# Laws     [Chapter 1 Objectives]

"We try to organize facts into groups and extract common pieces of behavior (e.g., all metals carry electric currents easily; stretch of a spring varies proportional to the load). We call the extracted statement or relation a rule, a law, occasionally a principle. Thus a law is a generalized record of nature, not a command that compels nature." - Eric. M. Rogers, Physics for the Inquiring Mind.

"Scientific laws are the regularities or relations found among scientific facts. ... The essential thing to understand here is that scientific laws do not tell nature what to do or what not to do; scientific laws are the expressions of the relations observed in nature; they are man-made statements of his knowledge of the laws of nature." - Boris Podolsky, "What is science?" The Physics Teacher, 71-73 (1965)

## Scientific Laws

A scientific law (sometimes called a principle) is a powerful summary of many previously unrelated facts.

For instance, suppose that in studying the behavior of gases, you notice that whenever the pressure on the gas increases, its volume decreases. (Actually, to be really useful in science, your observations need to be more specific than this - they must be quantitative - numerical measurements.) Other competent scientists confirm your observations - they become facts. Suddenly one day, it occurs to you in a flash of insight that your data (observations) contain a pattern - the relationship between pressure and volume for an enclosed gas appears to fit the equation:

pressure x volume = a constant

Wow! This simple hypothesis says a great deal about the behavior of gases. It suggests a great many new experiments and observations that could be made. Amazingly, all of these experiments and observations indicate that your hypothesis is correct! Soon, scientists are calling your discovery a law.

A scientific law expresses our current knowledge of the laws of nature. Scientific (physical) laws are not passed - they are discovered. (The old joke "What happened before the Law of Gravity was passed?" expresses this confusion.) Scientific laws do not tell nature what to do - they tell what nature does.

## Characteristics of Scientific Laws

You probably recognized the previous example as Boyle's Law. It is typical of many physical laws in that it:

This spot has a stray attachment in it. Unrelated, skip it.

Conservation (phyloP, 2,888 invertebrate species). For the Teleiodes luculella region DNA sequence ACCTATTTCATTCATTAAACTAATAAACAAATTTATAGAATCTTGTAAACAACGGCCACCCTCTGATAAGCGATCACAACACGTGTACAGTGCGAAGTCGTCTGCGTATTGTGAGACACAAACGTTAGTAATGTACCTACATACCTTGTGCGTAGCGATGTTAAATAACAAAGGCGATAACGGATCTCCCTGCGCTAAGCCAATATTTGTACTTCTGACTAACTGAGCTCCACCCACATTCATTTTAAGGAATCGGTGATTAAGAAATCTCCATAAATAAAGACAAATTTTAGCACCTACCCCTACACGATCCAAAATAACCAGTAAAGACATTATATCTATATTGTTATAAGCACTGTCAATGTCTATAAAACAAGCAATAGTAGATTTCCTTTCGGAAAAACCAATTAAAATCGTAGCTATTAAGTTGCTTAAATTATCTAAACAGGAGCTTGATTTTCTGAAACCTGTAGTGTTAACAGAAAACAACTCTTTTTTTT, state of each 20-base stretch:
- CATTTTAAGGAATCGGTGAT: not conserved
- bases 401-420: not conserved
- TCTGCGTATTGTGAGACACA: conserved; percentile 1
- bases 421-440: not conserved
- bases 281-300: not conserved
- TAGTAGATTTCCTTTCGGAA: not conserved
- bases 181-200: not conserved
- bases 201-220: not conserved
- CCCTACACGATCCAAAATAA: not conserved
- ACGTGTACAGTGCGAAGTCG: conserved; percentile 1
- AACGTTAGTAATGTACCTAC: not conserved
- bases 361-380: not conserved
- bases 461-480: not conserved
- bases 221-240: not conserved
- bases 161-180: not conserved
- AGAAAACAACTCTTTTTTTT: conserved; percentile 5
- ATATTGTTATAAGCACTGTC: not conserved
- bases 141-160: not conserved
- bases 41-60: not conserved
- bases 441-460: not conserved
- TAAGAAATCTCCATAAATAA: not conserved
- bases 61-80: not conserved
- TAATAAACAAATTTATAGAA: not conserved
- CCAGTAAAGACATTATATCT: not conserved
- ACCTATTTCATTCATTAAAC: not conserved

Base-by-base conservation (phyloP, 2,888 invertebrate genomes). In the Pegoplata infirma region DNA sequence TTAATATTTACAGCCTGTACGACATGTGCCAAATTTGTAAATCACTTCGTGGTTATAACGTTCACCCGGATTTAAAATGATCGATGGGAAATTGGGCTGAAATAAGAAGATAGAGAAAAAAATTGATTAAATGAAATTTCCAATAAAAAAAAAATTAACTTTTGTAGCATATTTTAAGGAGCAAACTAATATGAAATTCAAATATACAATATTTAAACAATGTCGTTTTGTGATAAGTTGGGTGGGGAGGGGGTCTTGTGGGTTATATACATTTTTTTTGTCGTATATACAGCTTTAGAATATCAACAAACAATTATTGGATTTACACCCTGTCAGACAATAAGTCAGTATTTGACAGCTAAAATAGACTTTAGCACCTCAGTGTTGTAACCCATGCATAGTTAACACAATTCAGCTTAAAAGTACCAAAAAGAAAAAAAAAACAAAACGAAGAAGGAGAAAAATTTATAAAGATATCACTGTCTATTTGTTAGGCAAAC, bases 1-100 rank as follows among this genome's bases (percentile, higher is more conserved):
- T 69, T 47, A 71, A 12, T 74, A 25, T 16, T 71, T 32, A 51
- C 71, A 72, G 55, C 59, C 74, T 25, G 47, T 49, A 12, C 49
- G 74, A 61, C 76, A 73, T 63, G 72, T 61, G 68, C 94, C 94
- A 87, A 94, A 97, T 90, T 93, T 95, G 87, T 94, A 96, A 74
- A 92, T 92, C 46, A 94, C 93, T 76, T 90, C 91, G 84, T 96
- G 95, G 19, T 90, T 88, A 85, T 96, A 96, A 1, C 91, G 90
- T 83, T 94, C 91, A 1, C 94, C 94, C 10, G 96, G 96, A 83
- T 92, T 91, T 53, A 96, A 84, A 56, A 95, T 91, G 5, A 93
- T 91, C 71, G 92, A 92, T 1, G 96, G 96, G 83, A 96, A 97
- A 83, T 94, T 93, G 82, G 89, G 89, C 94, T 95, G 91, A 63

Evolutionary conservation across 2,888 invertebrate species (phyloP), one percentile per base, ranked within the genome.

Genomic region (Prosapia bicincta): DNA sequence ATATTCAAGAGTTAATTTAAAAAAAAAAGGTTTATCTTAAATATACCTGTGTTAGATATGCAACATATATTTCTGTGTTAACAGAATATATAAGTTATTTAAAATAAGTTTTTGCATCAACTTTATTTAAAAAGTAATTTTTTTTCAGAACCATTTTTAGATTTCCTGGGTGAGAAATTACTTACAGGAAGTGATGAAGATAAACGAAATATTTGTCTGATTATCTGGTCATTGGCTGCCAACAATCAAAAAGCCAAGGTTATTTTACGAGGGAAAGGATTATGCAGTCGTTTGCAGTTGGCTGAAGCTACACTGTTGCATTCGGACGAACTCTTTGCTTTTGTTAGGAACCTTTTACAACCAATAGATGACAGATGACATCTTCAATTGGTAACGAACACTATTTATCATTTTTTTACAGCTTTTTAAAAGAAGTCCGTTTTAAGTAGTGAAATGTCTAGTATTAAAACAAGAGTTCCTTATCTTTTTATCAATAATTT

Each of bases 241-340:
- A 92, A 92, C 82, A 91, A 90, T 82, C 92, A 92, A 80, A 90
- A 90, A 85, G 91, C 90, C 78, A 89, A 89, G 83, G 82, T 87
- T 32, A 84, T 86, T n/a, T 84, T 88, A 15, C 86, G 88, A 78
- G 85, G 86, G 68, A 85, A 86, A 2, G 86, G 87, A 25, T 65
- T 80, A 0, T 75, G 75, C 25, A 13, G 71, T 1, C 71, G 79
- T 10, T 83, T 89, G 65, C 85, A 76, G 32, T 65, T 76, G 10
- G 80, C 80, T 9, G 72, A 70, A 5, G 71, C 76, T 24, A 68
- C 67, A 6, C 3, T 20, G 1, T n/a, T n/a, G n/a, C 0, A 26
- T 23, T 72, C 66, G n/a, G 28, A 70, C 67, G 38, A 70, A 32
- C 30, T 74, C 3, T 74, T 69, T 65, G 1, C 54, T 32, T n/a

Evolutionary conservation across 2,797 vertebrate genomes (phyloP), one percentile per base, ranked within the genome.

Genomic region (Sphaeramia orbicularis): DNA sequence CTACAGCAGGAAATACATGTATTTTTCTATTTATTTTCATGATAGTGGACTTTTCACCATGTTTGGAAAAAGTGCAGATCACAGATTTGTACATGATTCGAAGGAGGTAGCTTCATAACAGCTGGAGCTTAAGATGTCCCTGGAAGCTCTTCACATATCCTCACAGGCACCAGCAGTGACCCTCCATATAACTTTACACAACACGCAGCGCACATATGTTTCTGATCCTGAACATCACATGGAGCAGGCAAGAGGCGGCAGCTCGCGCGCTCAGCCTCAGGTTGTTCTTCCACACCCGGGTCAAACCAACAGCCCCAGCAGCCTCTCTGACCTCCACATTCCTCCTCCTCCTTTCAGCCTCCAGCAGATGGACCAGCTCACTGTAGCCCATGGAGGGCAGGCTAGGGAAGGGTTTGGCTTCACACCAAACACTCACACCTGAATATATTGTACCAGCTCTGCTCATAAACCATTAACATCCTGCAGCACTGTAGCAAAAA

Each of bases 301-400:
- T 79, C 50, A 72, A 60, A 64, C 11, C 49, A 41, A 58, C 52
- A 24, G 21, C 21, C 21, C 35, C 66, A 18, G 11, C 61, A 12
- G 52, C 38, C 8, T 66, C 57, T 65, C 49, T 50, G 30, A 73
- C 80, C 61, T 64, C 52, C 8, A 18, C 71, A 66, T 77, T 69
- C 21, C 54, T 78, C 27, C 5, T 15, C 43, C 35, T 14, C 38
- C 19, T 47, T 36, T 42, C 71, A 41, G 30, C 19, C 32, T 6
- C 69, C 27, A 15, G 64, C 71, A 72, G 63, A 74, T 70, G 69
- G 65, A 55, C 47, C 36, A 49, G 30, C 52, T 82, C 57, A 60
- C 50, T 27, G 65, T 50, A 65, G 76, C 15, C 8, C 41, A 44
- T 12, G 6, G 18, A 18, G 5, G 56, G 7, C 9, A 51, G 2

• Describes how nature behaves without explaining why nature behaves that way. Boyle's Law says that if you double the pressure on an enclosed gas, its volume will decrease by half. Boyle's Law says nothing about why a gas should behave that way.
• Are generally empirical (experimental) in nature - that is, they derive from, and generally talk about the results of experiment.
• Can be expressed most simply and concisely in mathematical form. Boyle's Law can be written as PV = k.

Here are some other physical laws you may know (or soon will know):

Name of Law

Mathematical Statement

What the Law Tells Us

Boyle's Law
PV = k

The relationship between the pressure and volume of an enclosed gas

Ideal Gas Law
PV = nRT

The relationship between the pressure, volume, and temperature of an ideal gas

Law of Reflection
i = r

The relationship between the angle of incidence and angle of reflection for a reflected light ray

Snell's Law
n1 sin q1 = n2 sin q2

The relationship between the directions of a light ray as it crosses a boundary between 2 transparent media

Newton's Second Law
Fnet = ma

The relationship between the net force on an object, its mass, and its acceleration

## How a Law Gets Replaced:

Even though a physical law has been tested many times, it sometimes happens that a new fact will be discovered which contradicts the law. In this case, the law must be discarded or modified to account for the new fact. In science, observations take precedence over everything else.

It can also happen that a law may be superseded by a more general and powerful law. In the example above, you can see that Boyle's Law is a special case of the Ideal Gas Law.

## Laws and Principles

The term "law" seems to have gone out of style in the twentieth century to be replaced by the term "principle". For example, we have Ohm's Law in the nineteenth century, and Heisenberg's Uncertainty Principle and the Pauli Exclusion Principle (actually both laws by our definition) in the twentieth century. We'll use the two terms as synonyms.     [Chapter 1 Objectives]